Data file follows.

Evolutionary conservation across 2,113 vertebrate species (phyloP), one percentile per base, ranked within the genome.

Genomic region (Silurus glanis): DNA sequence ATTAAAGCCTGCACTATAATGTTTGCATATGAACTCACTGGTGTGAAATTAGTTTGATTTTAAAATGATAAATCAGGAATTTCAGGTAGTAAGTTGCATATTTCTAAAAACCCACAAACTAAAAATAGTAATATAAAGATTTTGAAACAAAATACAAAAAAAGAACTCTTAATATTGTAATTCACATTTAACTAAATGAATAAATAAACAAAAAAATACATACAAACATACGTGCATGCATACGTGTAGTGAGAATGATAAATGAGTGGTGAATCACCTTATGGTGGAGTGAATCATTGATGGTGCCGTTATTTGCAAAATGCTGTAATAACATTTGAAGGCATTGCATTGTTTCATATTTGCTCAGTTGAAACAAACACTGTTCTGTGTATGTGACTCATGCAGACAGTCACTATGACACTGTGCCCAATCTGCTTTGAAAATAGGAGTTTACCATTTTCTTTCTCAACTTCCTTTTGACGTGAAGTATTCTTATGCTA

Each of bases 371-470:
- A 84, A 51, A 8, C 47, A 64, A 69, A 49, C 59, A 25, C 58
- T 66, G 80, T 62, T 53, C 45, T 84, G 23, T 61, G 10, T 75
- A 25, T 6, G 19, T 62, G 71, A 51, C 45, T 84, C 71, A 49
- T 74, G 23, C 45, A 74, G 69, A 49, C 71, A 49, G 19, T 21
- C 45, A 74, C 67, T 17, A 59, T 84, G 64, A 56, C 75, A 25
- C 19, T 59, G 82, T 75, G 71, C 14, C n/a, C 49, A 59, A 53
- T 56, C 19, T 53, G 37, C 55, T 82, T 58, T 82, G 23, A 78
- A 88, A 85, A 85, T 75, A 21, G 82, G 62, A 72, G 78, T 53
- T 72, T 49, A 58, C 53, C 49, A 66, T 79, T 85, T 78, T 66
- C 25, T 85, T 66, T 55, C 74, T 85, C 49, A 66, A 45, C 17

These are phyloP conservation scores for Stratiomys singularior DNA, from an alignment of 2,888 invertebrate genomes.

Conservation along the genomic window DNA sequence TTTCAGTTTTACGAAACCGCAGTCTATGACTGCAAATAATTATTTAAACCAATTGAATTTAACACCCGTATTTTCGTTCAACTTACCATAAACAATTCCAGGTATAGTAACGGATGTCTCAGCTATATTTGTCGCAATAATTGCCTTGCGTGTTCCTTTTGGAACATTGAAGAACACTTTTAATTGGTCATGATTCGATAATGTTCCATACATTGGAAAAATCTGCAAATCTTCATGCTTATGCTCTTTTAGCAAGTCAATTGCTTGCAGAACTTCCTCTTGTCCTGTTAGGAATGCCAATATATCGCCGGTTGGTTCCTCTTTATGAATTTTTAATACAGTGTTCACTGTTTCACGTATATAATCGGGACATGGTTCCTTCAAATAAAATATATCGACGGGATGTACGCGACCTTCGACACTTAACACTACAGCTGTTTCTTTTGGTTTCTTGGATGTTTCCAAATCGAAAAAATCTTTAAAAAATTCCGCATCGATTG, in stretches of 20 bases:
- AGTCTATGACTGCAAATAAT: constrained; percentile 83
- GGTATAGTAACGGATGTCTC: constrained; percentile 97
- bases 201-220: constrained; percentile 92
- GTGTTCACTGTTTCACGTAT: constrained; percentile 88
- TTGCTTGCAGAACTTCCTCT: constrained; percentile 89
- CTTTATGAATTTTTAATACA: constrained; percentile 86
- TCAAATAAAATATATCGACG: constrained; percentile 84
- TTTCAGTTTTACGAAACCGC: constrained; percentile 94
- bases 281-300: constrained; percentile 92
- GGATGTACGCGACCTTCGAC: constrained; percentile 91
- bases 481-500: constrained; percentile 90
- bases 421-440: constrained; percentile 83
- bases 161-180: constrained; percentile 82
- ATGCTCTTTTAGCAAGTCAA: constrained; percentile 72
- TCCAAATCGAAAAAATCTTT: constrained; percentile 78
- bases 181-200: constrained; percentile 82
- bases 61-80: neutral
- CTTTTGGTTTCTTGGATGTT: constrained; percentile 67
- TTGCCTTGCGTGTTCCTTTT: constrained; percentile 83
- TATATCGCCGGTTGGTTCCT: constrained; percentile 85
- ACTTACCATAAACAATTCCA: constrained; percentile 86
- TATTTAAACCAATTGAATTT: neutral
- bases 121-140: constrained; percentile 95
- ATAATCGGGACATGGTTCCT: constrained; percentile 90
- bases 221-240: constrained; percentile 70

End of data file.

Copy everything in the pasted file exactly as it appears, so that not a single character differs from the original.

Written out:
Evolutionary conservation across 2,113 vertebrate species (phyloP), one percentile per base, ranked within the genome.

Genomic region (Silurus glanis): DNA sequence ATTAAAGCCTGCACTATAATGTTTGCATATGAACTCACTGGTGTGAAATTAGTTTGATTTTAAAATGATAAATCAGGAATTTCAGGTAGTAAGTTGCATATTTCTAAAAACCCACAAACTAAAAATAGTAATATAAAGATTTTGAAACAAAATACAAAAAAAGAACTCTTAATATTGTAATTCACATTTAACTAAATGAATAAATAAACAAAAAAATACATACAAACATACGTGCATGCATACGTGTAGTGAGAATGATAAATGAGTGGTGAATCACCTTATGGTGGAGTGAATCATTGATGGTGCCGTTATTTGCAAAATGCTGTAATAACATTTGAAGGCATTGCATTGTTTCATATTTGCTCAGTTGAAACAAACACTGTTCTGTGTATGTGACTCATGCAGACAGTCACTATGACACTGTGCCCAATCTGCTTTGAAAATAGGAGTTTACCATTTTCTTTCTCAACTTCCTTTTGACGTGAAGTATTCTTATGCTA

Each of bases 371-470:
- A 84, A 51, A 8, C 47, A 64, A 69, A 49, C 59, A 25, C 58
- T 66, G 80, T 62, T 53, C 45, T 84, G 23, T 61, G 10, T 75
- A 25, T 6, G 19, T 62, G 71, A 51, C 45, T 84, C 71, A 49
- T 74, G 23, C 45, A 74, G 69, A 49, C 71, A 49, G 19, T 21
- C 45, A 74, C 67, T 17, A 59, T 84, G 64, A 56, C 75, A 25
- C 19, T 59, G 82, T 75, G 71, C 14, C n/a, C 49, A 59, A 53
- T 56, C 19, T 53, G 37, C 55, T 82, T 58, T 82, G 23, A 78
- A 88, A 85, A 85, T 75, A 21, G 82, G 62, A 72, G 78, T 53
- T 72, T 49, A 58, C 53, C 49, A 66, T 79, T 85, T 78, T 66
- C 25, T 85, T 66, T 55, C 74, T 85, C 49, A 66, A 45, C 17

These are phyloP conservation scores for Stratiomys singularior DNA, from an alignment of 2,888 invertebrate genomes.

Conservation along the genomic window DNA sequence TTTCAGTTTTACGAAACCGCAGTCTATGACTGCAAATAATTATTTAAACCAATTGAATTTAACACCCGTATTTTCGTTCAACTTACCATAAACAATTCCAGGTATAGTAACGGATGTCTCAGCTATATTTGTCGCAATAATTGCCTTGCGTGTTCCTTTTGGAACATTGAAGAACACTTTTAATTGGTCATGATTCGATAATGTTCCATACATTGGAAAAATCTGCAAATCTTCATGCTTATGCTCTTTTAGCAAGTCAATTGCTTGCAGAACTTCCTCTTGTCCTGTTAGGAATGCCAATATATCGCCGGTTGGTTCCTCTTTATGAATTTTTAATACAGTGTTCACTGTTTCACGTATATAATCGGGACATGGTTCCTTCAAATAAAATATATCGACGGGATGTACGCGACCTTCGACACTTAACACTACAGCTGTTTCTTTTGGTTTCTTGGATGTTTCCAAATCGAAAAAATCTTTAAAAAATTCCGCATCGATTG, in stretches of 20 bases:
- AGTCTATGACTGCAAATAAT: constrained; percentile 83
- GGTATAGTAACGGATGTCTC: constrained; percentile 97
- bases 201-220: constrained; percentile 92
- GTGTTCACTGTTTCACGTAT: constrained; percentile 88
- TTGCTTGCAGAACTTCCTCT: constrained; percentile 89
- CTTTATGAATTTTTAATACA: constrained; percentile 86
- TCAAATAAAATATATCGACG: constrained; percentile 84
- TTTCAGTTTTACGAAACCGC: constrained; percentile 94
- bases 281-300: constrained; percentile 92
- GGATGTACGCGACCTTCGAC: constrained; percentile 91
- bases 481-500: constrained; percentile 90
- bases 421-440: constrained; percentile 83
- bases 161-180: constrained; percentile 82
- ATGCTCTTTTAGCAAGTCAA: constrained; percentile 72
- TCCAAATCGAAAAAATCTTT: constrained; percentile 78
- bases 181-200: constrained; percentile 82
- bases 61-80: neutral
- CTTTTGGTTTCTTGGATGTT: constrained; percentile 67
- TTGCCTTGCGTGTTCCTTTT: constrained; percentile 83
- TATATCGCCGGTTGGTTCCT: constrained; percentile 85
- ACTTACCATAAACAATTCCA: constrained; percentile 86
- TATTTAAACCAATTGAATTT: neutral
- bases 121-140: constrained; percentile 95
- ATAATCGGGACATGGTTCCT: constrained; percentile 90
- bases 221-240: constrained; percentile 70